Opinion

A walk out of poverty and unemployment is through industrialization

By: Ben Patrick

Over the years, we have been grappling with all sorts of development-related challenges. At the center of our economic challenges was a ‘dead’ or non-manufacturing base.  What our farmers produced, the economy did not absorb and our people ate what they never produced. We collected peanuts from sale of our few sources of revenue and had to borrow to import finished goods made from our row products. We produced graduates that were not relevant to industrial needs and borrowed to support the same education system that industry and our economy system failed to support. This gave rise to high unemployment, perpetual budget deficits, balance of payment deficits, debts and high poverty levels.

How do we promote local industries to produce finished goods using local raw materials that will compete with high quality goods from other countries produced by firms with a huge capital base, state of the art technology, recognized branding and huge global market share? 

This is the big puzzle we have to solve. The answer to this big question lies in attracting leading foreign firms to come and produce here while promoting local firms or industries. Let us borrow the concept of industrial parks, modified it and  used joint ventures with very good incentives to attract both local and  leading foreign firms to come and produce from within, but this can be achieved through peace, stability, and good policies.

Foreign companies find it cheaper to produce in as location close to markets and raw materials. In countries like China, the domestic production capacity is being exhausted and to continue growing, there is a need to set up production plants elsewhere. This comes at a time the world is looking at Africa with its rapidly growing population as the biggest global market for manufactured goods in the near future.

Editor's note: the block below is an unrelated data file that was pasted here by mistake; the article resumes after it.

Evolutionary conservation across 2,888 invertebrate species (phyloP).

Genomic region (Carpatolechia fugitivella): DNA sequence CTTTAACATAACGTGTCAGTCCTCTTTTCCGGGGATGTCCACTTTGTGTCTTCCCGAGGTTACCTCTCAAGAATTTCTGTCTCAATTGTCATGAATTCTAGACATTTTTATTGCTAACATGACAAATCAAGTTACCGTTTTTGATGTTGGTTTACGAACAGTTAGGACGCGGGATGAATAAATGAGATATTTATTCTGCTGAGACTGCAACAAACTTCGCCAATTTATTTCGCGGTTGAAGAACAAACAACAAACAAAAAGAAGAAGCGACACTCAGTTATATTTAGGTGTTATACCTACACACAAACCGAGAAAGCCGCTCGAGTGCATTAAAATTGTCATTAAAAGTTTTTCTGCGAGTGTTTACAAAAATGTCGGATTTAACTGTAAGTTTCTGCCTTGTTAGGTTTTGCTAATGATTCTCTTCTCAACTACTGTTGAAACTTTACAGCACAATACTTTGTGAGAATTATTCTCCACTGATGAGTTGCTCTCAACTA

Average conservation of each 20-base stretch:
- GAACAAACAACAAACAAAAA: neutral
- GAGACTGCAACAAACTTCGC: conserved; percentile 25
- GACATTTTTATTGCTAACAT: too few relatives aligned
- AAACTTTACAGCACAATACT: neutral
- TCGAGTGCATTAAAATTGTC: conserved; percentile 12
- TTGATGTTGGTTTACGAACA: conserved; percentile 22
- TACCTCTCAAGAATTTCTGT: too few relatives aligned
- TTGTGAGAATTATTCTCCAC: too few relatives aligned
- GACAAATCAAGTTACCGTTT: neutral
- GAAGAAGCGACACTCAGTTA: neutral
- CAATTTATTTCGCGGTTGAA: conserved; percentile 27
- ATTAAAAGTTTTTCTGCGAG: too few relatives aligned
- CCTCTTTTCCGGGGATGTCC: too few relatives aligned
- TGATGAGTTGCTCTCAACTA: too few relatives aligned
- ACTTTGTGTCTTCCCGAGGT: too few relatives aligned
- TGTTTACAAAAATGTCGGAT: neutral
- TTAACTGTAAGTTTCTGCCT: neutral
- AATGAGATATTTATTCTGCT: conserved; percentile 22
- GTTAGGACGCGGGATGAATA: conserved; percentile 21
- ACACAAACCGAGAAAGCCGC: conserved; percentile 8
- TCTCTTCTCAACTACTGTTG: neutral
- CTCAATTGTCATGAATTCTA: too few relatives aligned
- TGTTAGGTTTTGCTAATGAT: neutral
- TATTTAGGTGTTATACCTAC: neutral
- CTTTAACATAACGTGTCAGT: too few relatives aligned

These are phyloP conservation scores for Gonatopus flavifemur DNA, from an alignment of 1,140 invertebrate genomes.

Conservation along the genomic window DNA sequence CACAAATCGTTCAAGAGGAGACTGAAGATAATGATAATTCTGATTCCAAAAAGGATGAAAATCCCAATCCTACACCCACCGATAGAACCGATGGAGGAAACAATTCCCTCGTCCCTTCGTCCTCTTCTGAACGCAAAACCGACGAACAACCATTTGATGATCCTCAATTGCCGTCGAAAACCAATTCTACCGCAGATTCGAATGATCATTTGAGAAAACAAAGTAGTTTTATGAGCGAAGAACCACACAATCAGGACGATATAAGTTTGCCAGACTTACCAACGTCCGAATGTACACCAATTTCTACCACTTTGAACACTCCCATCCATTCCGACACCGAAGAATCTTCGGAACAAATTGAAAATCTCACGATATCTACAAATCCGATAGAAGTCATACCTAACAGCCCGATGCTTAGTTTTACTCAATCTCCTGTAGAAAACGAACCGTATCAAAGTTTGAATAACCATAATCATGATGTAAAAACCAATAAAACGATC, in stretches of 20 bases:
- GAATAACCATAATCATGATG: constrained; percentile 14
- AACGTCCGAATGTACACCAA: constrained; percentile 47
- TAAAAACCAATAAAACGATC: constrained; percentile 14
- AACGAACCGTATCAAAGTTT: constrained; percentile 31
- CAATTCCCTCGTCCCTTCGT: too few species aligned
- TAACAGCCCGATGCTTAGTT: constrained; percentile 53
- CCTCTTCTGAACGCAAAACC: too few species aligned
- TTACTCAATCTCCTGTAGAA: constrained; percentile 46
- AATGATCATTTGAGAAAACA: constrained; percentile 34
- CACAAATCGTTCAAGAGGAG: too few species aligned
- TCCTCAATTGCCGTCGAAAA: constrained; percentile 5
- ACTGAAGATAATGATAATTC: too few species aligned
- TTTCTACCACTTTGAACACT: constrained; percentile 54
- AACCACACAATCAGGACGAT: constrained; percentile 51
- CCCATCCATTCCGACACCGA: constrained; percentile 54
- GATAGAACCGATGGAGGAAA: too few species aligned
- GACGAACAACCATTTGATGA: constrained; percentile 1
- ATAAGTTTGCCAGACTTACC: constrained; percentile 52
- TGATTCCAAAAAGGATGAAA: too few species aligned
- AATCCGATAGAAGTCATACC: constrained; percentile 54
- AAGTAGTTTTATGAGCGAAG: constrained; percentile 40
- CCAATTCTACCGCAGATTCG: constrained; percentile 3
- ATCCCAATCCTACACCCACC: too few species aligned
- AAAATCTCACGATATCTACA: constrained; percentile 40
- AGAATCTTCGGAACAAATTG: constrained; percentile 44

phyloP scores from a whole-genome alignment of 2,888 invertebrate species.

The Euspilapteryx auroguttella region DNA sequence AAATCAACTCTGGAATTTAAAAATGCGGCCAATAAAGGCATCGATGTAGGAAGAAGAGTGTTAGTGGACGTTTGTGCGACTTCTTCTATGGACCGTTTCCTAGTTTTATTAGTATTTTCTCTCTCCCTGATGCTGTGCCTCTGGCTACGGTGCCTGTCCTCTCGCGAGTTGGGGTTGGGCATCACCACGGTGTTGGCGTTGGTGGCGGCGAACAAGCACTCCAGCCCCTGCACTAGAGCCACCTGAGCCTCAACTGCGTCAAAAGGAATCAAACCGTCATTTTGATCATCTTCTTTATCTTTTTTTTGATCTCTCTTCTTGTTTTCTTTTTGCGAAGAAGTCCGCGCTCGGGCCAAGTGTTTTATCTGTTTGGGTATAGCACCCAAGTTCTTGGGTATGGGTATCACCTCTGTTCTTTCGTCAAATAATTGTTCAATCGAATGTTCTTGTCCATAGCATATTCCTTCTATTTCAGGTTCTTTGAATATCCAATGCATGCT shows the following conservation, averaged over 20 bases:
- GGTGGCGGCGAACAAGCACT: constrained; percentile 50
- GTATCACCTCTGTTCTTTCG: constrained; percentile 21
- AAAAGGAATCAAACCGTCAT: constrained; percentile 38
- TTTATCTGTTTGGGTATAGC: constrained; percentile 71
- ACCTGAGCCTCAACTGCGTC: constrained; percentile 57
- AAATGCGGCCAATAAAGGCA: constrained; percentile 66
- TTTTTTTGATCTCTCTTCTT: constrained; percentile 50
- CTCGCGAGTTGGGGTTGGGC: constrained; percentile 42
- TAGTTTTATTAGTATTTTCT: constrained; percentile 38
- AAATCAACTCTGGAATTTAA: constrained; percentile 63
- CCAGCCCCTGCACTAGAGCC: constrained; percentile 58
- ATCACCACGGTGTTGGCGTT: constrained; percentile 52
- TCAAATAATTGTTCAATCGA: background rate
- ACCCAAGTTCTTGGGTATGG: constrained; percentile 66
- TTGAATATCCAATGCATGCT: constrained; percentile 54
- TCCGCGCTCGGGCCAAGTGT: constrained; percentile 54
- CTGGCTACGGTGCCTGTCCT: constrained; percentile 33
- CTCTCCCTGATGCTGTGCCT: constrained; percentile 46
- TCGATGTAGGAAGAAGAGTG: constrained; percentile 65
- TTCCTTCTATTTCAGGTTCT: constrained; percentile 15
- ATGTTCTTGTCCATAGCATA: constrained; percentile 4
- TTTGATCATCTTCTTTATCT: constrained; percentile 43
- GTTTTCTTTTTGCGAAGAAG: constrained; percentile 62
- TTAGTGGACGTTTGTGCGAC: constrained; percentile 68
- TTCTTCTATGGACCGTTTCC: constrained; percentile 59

Given this background we should be constructing industrial parks with a minimum firm capacity. Local companies will form joint ventures with foreign companies and benefit from a global level business environment offered under the industrial parks initiative. Local companies will receive support from African Development Bank or local Banks to allow them meet partnership obligations under joint ventures.They will benefit from huge capital, advanced technology, global branding and market penetration brought in by their foreign partners. This will enable us to process our resources into finished products. It will notably provide a permanent and lucrative market for farm produce and spark an agrarian revolution. This is the magic bullet that will stimulate all sectors of the economy.

Ethiopia inaugurated Hawassa Industrial park, which will employ 60,000 people at full capacity and be able to generate export revenue amounting to $1 billion. Currently, 18 leading global apparel and textile companies from America, China, India, Sri Lanka as well as six local manufacturers are operating within the park. It also has 37 factory sheds, and its own renewable electricity source.

Furthermore, Hawassa Industrial Park also provides all necessary government services under a one-stop shop service center. It also employs Liquid Discharge Company that recycles 90 percent of sewerage disposal water and fulfills international standards. The park will serve as a prototype for the industrial parks being built in other parts of the country.

We should be using a similar model in future as we have a great potential. At 50% less than Hawassa Park, each park will generate around 30,000 direct jobs, representing 300,000 for 10 parks and an annual revenue of $5 billion. An economic activity that produces 300,000 direct jobs and $5b revenue can have downstream effects of producing as many as 1.5 million jobs and $15b annual revenue. Because of strong vertical and horizontal integration that comes with manufacturing industries, this can send the country to a sustained 7% annual GDP growth rate.

The hour to develop is now, the hour to sort unemployment is now, and the hour to transform the economy is now. We may face challenges before this strategy matures and starts producing results but the future is so bright. Let’s be the African development miracle.

Ben Patrick is a PhD Fellow, University of Aberdeen, Department of Health Economics and Senior Consultant and Cofounder of ShimaHR Consultants Limited

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